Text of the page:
In today’s challenging health care climate, as payor reimbursement rates for providers become increasingly restrictive, it’s more important than ever for ambulatory surgery centers to be thoroughly prepared when the time comes to negotiate new payor contracts.
In order to achieve best results from payor contract negotiations, ASCs must be sure that they fully understand their business and the true costs of the services they provide. Without adequate preparation, an ASC may not feel confident enough to walk away from contracts that could harm volume, and the center will end up losing money because the contract does not completely cover the cost of services.
To help ASCs handle the difficult and delicate process of payor contract negotiations, here are some important “do’s and don’ts” that all centers should be sure to keep in mind.
DON’T begin negotiations without a plan.
Before launching the negotiation process, an ASC should carefully review all current contracts, other relevant documents, and supporting information, and use these materials to develop a “road map” to the desired outcomes of the negotiation. ASC negotiators must have a thorough knowledge of the center’s operational and financial situation, including volume, costs, and specialty needs, and should be prepared to focus on those specialties that have the greatest impact on the business.
Other helpful resources to have ready for the negotiations include a list of the ASC’s physicians and their affiliated facilities in order to demonstrate alternate locations for cases that are unsustainable at the ASC; information on any patients or cases that were recently refused by the ASC because reimbursement rates were too low for those procedures; hospital reimbursement rates to demonstrate comparative value; and data on the payor’s primary competition rates.
DO take your time.
The negotiation process is not something that happens quickly, so ASCs should allow ample time for the negotiations to unfold in order to avoid feeling rushed or pressured into accepting poor terms. Payors typically take a month to load a contract, so ASCs should notify payors of their intent to renegotiate terms at least three months in advance of a contract’s renewal date. In some cases, the entire negotiation process can take up to a year.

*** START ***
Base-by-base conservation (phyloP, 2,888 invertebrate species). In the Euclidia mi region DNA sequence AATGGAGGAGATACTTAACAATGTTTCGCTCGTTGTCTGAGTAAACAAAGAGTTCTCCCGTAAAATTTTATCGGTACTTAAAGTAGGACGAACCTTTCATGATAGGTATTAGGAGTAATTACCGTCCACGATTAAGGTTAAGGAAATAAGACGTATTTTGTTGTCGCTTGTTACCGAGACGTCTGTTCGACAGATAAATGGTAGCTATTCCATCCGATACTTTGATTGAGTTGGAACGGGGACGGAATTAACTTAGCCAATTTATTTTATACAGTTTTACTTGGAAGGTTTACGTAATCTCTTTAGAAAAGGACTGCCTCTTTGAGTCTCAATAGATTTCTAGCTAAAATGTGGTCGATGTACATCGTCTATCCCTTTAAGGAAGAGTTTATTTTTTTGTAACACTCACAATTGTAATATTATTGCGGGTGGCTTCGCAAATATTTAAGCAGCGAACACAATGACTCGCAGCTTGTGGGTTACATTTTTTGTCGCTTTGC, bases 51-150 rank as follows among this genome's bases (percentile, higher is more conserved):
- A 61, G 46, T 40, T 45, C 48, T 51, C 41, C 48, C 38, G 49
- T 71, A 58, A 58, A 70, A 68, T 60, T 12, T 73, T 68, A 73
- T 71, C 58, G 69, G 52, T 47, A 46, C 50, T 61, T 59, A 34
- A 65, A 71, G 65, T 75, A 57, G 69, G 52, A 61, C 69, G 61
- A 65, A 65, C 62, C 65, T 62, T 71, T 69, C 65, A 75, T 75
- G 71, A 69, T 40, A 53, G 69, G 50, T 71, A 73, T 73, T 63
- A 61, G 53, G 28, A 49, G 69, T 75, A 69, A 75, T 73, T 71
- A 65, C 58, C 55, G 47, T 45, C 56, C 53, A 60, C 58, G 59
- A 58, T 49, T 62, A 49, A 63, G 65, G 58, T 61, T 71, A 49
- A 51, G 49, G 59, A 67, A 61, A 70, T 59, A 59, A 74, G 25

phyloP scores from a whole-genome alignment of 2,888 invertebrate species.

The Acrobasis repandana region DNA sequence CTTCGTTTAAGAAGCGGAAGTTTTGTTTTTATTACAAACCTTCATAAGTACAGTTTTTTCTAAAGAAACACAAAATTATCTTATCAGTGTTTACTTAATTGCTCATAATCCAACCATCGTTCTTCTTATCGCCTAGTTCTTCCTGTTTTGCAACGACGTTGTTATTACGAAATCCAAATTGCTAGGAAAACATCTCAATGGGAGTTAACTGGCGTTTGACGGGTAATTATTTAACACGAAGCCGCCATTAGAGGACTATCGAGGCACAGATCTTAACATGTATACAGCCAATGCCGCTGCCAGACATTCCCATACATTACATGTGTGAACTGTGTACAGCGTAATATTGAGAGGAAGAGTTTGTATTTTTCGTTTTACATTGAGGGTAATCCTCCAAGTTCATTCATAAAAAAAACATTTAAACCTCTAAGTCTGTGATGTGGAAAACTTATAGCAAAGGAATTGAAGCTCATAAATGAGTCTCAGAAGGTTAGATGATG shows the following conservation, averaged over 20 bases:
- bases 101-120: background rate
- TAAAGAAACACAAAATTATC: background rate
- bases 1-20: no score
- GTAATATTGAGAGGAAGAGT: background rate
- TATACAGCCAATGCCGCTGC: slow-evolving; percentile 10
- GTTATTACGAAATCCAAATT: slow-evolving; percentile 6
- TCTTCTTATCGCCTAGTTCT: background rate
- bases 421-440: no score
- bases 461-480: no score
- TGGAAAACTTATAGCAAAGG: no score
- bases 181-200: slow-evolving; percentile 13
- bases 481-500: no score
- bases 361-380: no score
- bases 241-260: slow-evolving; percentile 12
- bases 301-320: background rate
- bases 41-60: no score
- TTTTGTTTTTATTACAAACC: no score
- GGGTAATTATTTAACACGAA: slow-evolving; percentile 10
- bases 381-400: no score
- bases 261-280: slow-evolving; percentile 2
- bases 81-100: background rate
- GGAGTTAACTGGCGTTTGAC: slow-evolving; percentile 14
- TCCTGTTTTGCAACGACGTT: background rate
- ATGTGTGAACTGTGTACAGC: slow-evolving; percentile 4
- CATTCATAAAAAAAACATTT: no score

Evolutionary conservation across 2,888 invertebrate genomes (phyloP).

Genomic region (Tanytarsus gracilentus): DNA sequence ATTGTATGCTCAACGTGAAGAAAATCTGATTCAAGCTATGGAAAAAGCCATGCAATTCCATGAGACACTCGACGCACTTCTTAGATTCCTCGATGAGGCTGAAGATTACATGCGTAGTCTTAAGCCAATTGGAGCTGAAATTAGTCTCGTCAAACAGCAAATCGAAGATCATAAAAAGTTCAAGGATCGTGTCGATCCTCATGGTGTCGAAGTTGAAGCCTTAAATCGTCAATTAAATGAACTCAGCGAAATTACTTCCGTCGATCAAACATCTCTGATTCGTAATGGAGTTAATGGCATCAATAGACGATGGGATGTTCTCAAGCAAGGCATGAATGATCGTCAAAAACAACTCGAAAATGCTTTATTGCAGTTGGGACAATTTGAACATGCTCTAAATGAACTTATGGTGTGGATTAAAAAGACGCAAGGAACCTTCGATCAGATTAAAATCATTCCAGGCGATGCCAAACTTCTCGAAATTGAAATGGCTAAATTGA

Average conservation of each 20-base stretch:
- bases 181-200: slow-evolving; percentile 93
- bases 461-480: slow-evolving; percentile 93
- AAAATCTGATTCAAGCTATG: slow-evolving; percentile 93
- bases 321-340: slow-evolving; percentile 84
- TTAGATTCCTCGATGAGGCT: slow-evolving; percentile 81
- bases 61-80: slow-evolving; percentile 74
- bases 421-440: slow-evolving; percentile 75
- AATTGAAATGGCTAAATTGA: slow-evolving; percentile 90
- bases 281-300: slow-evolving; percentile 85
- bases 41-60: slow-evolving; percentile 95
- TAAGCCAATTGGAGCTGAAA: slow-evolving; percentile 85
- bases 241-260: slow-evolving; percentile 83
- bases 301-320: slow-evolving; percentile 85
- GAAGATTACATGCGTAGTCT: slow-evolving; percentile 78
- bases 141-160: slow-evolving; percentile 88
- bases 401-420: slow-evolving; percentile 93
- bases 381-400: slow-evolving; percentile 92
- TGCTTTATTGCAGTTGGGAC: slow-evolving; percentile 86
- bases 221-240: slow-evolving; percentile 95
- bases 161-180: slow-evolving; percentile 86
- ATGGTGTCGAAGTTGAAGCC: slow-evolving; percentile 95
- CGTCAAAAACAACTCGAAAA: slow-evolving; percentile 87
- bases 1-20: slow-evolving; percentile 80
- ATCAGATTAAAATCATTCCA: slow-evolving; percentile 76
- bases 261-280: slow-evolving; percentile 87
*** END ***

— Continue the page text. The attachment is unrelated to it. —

DON’T assume the difference between actual cost and contracted pricing is easily covered.
A common negotiation mistake among inadequately prepared ASC administrators is to agree to a contract with inadequate terms, based on the assumption that the center will be able to cover the difference through a simple volume increase. While it’s certainly true that ASCs can reduce fixed costs by accepting more cases, the salary and supply costs are not reduced to the same degree, and so ASCs can easily wind up falling short when it comes to covering costs.
When an ASC comes to the table in a contract negotiation, it must therefore be clear about exactly what reimbursement rates or carve-outs are needed in order to ensure that each procedure can cover its costs and provide an adequate per-case margin of profit.
DO ensure that contract language is highly specific.
Many payors rely on generic, boilerplate contracts, but ASCs should be wary of accepting any kind of vague language. When applied to payment methodologies and timeframes, terms such as “lesser of” or “reasonable” will almost inevitably lead to disagreements down the road. Instead, specific and clearly outlined definitions should be used at all times, particularly for complex issues like clean claims and timeframes for submission.
ASCs should also be sure to eliminate any language from the contract that could potentially limit the ability to change between chargemasters. A legal review of the contract during the negotiation process can help administrators avoid language pitfalls and understand exactly what they are agreeing to.
DON’T allow contracts to roll over.
It’s important for ASCs to steer clear of “evergreen” contracts, or contracts that continue from year to year without renegotiation opportunities or a termination date. Under such a contract, ASCs have no chance to renegotiate terms if Medicare reimbursement rates change between contract years, and they therefore will not receive the corresponding rate increases. Given that more and more new procedures and technologies are being approved, it’s important for ASCs to be able to regularly negotiate or renegotiate pricing as these new elements are added to their operations.
DO build a relationship with your payors.
Like so many other transactions, payor contract negotiations are ultimately all about relationships, and the more that an ASC can establish a real rapport with a payor, the more successful the negotiation process is likely to be for both parties. ASCs can help payors help them by knowing their high-revenue groupers, clearly proving their value, being ready with counteroffers, and entering the negotiation process with patience and a give-and-take approach. This kind of relationship building is particularly useful in setting a strong foundation for future negotiations. Payors will be more willing to accommodate an ASC’s terms in the future if that ASC has already laid the groundwork for a strong and long-term association.